This raises two important questions. First (even though the word is never actually used), what is a commission? And second, what is a disciple? Before I answer these, I want to compare the NIV to the King James. The latter does not use the words “make disciples of all nations”, but rather, “teach all nations.” I accept the translations as roughly synonymous - the loosest definition of disciple being “learner”, but others elaborate.

The dictionary definitions for disciple are: a learner; a personal follower; one who accepts and helps spread the teachings of a famous person.

John Starke ( claims a disciple is, by definition, a multiplier. He uses Matt 13:23 to back up his assertion. But Jesus wasn’t speaking of disciples, per se, in that parable. He was speaking more generally about spiritual receptivity. Certainly Jesus expected his disciples to be receptive and to bear fruit - but that is beside the point he was actually making. 

So, while I agree with Mr. Starke’s sentiments, I find his particular argument wanting. For the sake of this posting, I’ll be using the definition of learner; which I think is closer to the King James idea of “teach all nations.”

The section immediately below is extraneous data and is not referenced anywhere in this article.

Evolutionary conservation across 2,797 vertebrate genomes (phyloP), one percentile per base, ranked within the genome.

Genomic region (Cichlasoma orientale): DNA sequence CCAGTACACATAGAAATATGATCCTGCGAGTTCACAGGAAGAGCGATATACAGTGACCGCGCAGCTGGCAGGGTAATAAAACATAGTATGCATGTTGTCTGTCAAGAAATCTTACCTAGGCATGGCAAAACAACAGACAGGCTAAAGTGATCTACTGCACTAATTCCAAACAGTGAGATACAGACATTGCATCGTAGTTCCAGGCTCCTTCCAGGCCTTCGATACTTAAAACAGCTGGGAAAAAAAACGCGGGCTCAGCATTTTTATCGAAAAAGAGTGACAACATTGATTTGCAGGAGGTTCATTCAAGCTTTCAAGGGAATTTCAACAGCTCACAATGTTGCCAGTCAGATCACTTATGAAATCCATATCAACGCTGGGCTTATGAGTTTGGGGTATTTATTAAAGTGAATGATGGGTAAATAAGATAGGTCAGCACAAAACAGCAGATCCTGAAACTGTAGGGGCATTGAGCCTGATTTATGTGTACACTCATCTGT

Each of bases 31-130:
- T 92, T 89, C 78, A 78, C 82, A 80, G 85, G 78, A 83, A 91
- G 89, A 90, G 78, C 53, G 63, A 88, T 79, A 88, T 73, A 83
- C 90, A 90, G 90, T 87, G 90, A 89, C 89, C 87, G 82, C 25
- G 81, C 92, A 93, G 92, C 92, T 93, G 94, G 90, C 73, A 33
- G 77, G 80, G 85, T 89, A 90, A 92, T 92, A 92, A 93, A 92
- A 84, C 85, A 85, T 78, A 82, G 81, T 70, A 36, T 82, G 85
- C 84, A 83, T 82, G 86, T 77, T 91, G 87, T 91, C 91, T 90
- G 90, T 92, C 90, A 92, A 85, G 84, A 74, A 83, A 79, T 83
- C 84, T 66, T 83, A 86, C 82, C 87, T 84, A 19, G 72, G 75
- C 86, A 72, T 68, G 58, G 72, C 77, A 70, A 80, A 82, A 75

Regarding the question of what is a commission, I first want to point out that most of the people I’ve heard talk about this have tended to emphasize that The Great Commission was a command(ment). As Mary Fairchild points out (, “As many have said, it’s not ‘The Great Suggestion’. No, the Lord has commanded us to put our faith in action.”

Not exactly. At least not the way I read it. First off, the word commission is not in any of the verses - it’s just what people call it. But assuming it’s an accurate word, a commission is not a command(ment). And it certainly wasn’t given to all of us. It was Jesus’ final instruction to his immediate disciples.